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Alzheimer’s Disease, the Most Common Form of Dementia, is One of Many

By Janie Rosman

(Page 1 of 3)

My neighbor was taking one of his thrice-daily strolls with his caregiver, Celia, the other day when he stopped in front of a tissue discarded on the hallway floor. Moving to pick it up, he was stopped by Celia. “He likes to pick things up off the floor whether they belong to him or not,” she told me.

I smiled empathetically as she gently put his hand back on the walker’s handle. “He wants his own way all the time; and if he doesn’t get it, he gets angry,” she said.

“Although several years younger, my dad is the same,” I told her. “He wants to be in charge.”

“He’s been living with Alzheimer’s disease,” one doctor told us. He was right, it turns out; AD is the most common — yet not the only — form of dementia in people 65 and older, according to Alzheimer’s Weekly, and accounts for between 50 and 70 percent of all dementias.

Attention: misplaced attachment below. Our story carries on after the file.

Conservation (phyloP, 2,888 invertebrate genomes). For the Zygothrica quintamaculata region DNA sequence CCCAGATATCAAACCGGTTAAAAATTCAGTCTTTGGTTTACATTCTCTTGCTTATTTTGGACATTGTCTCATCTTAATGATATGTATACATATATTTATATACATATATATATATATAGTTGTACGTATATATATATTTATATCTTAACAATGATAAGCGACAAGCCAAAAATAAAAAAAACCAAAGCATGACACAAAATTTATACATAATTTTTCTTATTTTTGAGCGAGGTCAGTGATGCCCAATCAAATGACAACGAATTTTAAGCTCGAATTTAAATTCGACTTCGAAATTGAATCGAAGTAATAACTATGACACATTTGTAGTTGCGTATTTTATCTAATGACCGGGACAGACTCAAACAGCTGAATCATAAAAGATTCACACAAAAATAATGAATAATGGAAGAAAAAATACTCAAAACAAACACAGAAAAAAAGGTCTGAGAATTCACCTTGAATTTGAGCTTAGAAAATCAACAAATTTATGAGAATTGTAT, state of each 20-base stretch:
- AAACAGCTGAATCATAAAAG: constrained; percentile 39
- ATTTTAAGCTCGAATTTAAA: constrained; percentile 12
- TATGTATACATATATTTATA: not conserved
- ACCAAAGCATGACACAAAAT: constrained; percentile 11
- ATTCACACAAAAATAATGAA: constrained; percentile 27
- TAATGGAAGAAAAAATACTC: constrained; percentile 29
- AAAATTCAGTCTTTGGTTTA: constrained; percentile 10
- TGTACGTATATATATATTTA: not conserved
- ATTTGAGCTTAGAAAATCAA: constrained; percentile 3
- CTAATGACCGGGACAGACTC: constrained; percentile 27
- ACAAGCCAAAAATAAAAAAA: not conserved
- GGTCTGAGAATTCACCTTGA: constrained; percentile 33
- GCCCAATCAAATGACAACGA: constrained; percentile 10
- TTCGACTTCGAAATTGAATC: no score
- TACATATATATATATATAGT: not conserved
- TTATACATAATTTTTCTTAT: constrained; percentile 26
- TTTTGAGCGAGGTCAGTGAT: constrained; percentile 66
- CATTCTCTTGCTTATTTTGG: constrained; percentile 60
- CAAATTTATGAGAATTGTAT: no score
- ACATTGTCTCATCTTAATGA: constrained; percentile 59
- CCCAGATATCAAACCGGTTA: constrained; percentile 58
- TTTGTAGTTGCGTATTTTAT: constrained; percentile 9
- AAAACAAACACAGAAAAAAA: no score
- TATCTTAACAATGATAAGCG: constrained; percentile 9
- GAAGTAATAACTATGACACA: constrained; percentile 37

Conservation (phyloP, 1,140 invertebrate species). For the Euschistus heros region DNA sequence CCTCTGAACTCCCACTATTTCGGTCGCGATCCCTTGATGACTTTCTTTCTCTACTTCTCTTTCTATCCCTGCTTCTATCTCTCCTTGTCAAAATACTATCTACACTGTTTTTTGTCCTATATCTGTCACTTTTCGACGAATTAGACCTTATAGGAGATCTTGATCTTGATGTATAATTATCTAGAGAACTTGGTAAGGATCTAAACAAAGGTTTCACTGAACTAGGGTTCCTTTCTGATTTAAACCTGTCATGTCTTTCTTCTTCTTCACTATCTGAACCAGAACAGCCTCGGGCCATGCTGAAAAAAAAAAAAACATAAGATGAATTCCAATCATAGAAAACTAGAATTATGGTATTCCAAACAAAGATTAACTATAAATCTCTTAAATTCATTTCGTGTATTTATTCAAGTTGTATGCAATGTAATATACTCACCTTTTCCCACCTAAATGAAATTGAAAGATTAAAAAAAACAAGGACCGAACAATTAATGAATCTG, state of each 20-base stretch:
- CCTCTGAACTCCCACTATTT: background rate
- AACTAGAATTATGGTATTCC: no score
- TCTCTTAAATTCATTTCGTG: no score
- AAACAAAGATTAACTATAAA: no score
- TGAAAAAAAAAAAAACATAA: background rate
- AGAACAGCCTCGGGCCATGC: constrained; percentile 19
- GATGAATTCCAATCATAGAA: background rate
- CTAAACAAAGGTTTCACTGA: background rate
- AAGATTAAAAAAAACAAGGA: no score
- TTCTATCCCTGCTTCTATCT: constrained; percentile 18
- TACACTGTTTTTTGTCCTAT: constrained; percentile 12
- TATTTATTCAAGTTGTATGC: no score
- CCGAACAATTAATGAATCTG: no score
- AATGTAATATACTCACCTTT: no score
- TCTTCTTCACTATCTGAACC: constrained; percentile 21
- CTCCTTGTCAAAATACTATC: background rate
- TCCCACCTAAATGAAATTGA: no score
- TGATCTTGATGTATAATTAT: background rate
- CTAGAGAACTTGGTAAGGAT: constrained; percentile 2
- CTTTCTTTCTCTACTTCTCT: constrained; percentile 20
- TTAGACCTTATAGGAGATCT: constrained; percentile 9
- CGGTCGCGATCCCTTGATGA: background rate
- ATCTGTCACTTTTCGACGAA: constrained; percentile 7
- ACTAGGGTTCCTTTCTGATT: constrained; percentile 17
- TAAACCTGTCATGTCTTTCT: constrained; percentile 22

Dementia is defined as “a collection of symptoms that are caused by disorders affecting the brain and is not one specific disease” by Alzheimer’s Australia, the peak group that provides support and advocacy for the 257,000 Australians living with it.

While the cause of most dementia is unknown, its final stage involves loss of memory, reasoning, speech, and other cognitive functions, and risks of developing dementia increase with age, according to the National Institute on Aging.

Caused by a variety of illnesses, dementia can occur as the result of a stroke (vascular dementia), Parkinson's disease, a brain tumor, a thyroid or other metabolic or endocrine disorder, or any number of reasons; proper diagnosis is necessary to ensure correct treatment.

Data from the 2007 nationally-representative Health and Retirement study concluded that one in seven Americans over age 70 has some form of dementia.

Dementia classifications group disorders that have similar features, such as whether they are progressive or what parts of the brain are affected. The National Institute of Neurological Disorders and Stroke lists some frequently-used classifications:

Cortical dementia — brain damage primarily affects the brain's cortex, or outer layer; tends to cause memory, language, thinking, and social behavior problems.

Subcortical dementia — affects parts of the brain below the cortex; tends to cause emotional and movement changes and memory problems.

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